Very good questions. They really got me to thinking about my seminar experience.
[i]WHAT REALLY SURPRISED ME:
[/i] What really surprised me was the true "academic nature" of pizza. Simply stated "What is a great pizza to some is average, or less, to others". What is a great mouth feel, or flavor, to many can be just average to many others. And with 30 +- students and 8 + pizza formulas that were made, cooked and eaten by the students; the academic nature of pizza truly hit home.WHAT I THOUGHT TO BE GOOD BUT WAS NOT
:[/u]I was a firm believer in "the more the better". Good suace - put more on. Good toppings - put more on. Wrong, wrong, wrong. "Less Is Best" - Flavors come through more distinctly. You can actually taste all flavors and you eliminate that combined and indescribeable flavor.
[i]WHAT I THOUGHT TO BE BAD BUT WAS NOT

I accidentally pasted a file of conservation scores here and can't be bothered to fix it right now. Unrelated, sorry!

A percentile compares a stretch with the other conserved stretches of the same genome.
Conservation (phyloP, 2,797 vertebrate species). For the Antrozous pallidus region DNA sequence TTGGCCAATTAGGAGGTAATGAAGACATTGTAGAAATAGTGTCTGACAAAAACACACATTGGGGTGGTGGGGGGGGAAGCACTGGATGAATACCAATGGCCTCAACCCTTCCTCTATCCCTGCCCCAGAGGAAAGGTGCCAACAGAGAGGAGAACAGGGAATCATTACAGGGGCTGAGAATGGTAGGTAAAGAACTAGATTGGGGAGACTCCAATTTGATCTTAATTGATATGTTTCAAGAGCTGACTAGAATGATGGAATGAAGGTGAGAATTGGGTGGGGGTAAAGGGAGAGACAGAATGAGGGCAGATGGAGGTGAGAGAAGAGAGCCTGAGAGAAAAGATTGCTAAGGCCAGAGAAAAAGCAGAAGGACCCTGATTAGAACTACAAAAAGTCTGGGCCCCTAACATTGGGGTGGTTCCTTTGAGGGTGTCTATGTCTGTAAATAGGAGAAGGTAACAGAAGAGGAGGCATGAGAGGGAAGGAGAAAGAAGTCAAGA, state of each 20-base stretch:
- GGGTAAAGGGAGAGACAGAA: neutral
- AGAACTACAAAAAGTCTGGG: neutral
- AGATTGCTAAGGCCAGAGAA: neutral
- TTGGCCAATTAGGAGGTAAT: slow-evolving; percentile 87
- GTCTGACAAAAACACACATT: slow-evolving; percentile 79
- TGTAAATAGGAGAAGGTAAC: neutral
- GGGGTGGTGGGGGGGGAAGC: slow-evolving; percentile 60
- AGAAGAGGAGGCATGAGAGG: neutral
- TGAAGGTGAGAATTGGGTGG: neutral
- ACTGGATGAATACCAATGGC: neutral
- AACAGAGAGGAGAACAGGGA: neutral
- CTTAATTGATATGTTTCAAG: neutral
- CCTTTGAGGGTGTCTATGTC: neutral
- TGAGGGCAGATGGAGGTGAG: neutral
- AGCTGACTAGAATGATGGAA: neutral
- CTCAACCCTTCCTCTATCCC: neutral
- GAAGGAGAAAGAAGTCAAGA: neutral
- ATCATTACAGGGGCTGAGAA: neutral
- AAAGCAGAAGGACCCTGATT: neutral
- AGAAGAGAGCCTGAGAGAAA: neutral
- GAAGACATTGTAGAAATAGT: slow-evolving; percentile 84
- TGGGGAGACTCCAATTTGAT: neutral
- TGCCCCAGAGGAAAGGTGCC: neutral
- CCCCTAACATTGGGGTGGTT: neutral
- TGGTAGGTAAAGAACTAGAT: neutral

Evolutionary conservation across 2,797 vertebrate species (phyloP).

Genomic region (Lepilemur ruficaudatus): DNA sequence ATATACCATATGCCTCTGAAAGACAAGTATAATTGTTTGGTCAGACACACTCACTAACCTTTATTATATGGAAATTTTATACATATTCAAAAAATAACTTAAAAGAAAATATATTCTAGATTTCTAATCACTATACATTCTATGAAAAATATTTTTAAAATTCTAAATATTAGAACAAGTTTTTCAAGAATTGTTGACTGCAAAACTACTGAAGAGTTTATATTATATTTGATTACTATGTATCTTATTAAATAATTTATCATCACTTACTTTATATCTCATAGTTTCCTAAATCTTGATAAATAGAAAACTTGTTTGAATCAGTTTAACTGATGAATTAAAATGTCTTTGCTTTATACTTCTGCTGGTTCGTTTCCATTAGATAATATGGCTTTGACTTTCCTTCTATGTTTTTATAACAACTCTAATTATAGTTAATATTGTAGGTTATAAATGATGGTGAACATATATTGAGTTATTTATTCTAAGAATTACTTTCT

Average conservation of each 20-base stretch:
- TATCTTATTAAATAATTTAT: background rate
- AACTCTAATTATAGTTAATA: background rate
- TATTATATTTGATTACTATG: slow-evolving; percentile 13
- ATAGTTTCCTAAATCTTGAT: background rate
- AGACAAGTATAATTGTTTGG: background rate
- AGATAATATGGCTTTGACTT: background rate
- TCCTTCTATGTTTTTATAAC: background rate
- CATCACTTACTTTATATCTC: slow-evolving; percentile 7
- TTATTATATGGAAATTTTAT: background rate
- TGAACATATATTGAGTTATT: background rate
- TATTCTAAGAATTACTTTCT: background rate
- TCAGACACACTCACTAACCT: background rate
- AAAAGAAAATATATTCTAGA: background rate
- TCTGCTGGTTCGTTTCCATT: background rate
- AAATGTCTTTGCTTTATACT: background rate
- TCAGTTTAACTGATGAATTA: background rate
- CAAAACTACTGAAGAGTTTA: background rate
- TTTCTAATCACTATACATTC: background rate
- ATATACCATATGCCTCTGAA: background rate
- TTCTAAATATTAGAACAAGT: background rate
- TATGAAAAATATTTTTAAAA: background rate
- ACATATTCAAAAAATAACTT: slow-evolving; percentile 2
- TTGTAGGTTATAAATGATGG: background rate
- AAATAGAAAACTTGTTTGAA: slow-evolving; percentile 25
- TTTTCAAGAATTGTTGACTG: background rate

:[/i]I thought a person could over experiment in their quest for new types of pizza. While I did believe in the occassional tweaking of the old reliable pizza formulas, I believed the quest for the "new and improved" pizza to be a waste of time. Again - WRONG! I was introduced to several pizzas that had come about through experimentation, that I had never had (or heard of) that were absolutely fantastic and would have been denied to the people if the inventor had the same outlook of limited experimentation that I originally had.TO SHARE WITH THE FORUM
: I have learned a very important point that I wish to pass on to all that read this forum. There is no failure in pizza making - just the continued striving for a better pizza. Do not hesitate to experiment. If there were never any experiments, not only would there not be any of the great pizza we enjoy today, there simply would be no pizza.
I have a few formulas I will be posting in the, hopefully not too distant future, that I hope all will enjoy as much as I have.